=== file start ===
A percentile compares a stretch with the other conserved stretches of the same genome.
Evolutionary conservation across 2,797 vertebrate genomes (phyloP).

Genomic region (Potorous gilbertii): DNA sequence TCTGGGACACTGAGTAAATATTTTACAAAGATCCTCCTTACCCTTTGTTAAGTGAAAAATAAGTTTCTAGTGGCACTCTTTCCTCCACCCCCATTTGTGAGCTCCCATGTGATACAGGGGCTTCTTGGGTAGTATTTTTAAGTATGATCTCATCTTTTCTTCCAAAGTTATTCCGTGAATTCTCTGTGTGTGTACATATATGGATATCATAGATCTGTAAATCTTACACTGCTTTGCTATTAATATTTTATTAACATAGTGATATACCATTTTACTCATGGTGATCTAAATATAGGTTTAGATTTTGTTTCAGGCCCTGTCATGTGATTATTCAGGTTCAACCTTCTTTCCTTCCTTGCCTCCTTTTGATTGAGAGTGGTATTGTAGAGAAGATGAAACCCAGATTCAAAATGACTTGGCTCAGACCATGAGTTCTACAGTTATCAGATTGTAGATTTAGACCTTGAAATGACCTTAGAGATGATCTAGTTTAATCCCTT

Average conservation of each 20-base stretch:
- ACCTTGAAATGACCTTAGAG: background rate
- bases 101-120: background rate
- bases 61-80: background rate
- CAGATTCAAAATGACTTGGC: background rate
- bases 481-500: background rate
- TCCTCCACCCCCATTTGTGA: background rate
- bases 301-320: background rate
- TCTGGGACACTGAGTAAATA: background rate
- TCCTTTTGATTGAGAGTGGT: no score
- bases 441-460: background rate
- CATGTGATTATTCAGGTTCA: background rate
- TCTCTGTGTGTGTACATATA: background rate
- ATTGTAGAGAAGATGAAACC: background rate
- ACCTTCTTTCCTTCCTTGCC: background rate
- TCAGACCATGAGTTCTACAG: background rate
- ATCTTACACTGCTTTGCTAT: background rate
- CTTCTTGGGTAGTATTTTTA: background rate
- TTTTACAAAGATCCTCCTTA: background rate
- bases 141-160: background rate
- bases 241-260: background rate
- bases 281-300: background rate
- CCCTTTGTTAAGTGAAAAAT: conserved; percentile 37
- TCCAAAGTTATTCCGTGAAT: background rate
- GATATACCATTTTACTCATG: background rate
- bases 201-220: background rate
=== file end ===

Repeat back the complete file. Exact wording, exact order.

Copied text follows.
A percentile compares a stretch with the other conserved stretches of the same genome.
Evolutionary conservation across 2,797 vertebrate genomes (phyloP).

Genomic region (Potorous gilbertii): DNA sequence TCTGGGACACTGAGTAAATATTTTACAAAGATCCTCCTTACCCTTTGTTAAGTGAAAAATAAGTTTCTAGTGGCACTCTTTCCTCCACCCCCATTTGTGAGCTCCCATGTGATACAGGGGCTTCTTGGGTAGTATTTTTAAGTATGATCTCATCTTTTCTTCCAAAGTTATTCCGTGAATTCTCTGTGTGTGTACATATATGGATATCATAGATCTGTAAATCTTACACTGCTTTGCTATTAATATTTTATTAACATAGTGATATACCATTTTACTCATGGTGATCTAAATATAGGTTTAGATTTTGTTTCAGGCCCTGTCATGTGATTATTCAGGTTCAACCTTCTTTCCTTCCTTGCCTCCTTTTGATTGAGAGTGGTATTGTAGAGAAGATGAAACCCAGATTCAAAATGACTTGGCTCAGACCATGAGTTCTACAGTTATCAGATTGTAGATTTAGACCTTGAAATGACCTTAGAGATGATCTAGTTTAATCCCTT

Average conservation of each 20-base stretch:
- ACCTTGAAATGACCTTAGAG: background rate
- bases 101-120: background rate
- bases 61-80: background rate
- CAGATTCAAAATGACTTGGC: background rate
- bases 481-500: background rate
- TCCTCCACCCCCATTTGTGA: background rate
- bases 301-320: background rate
- TCTGGGACACTGAGTAAATA: background rate
- TCCTTTTGATTGAGAGTGGT: no score
- bases 441-460: background rate
- CATGTGATTATTCAGGTTCA: background rate
- TCTCTGTGTGTGTACATATA: background rate
- ATTGTAGAGAAGATGAAACC: background rate
- ACCTTCTTTCCTTCCTTGCC: background rate
- TCAGACCATGAGTTCTACAG: background rate
- ATCTTACACTGCTTTGCTAT: background rate
- CTTCTTGGGTAGTATTTTTA: background rate
- TTTTACAAAGATCCTCCTTA: background rate
- bases 141-160: background rate
- bases 241-260: background rate
- bases 281-300: background rate
- CCCTTTGTTAAGTGAAAAAT: conserved; percentile 37
- TCCAAAGTTATTCCGTGAAT: background rate
- GATATACCATTTTACTCATG: background rate
- bases 201-220: background rate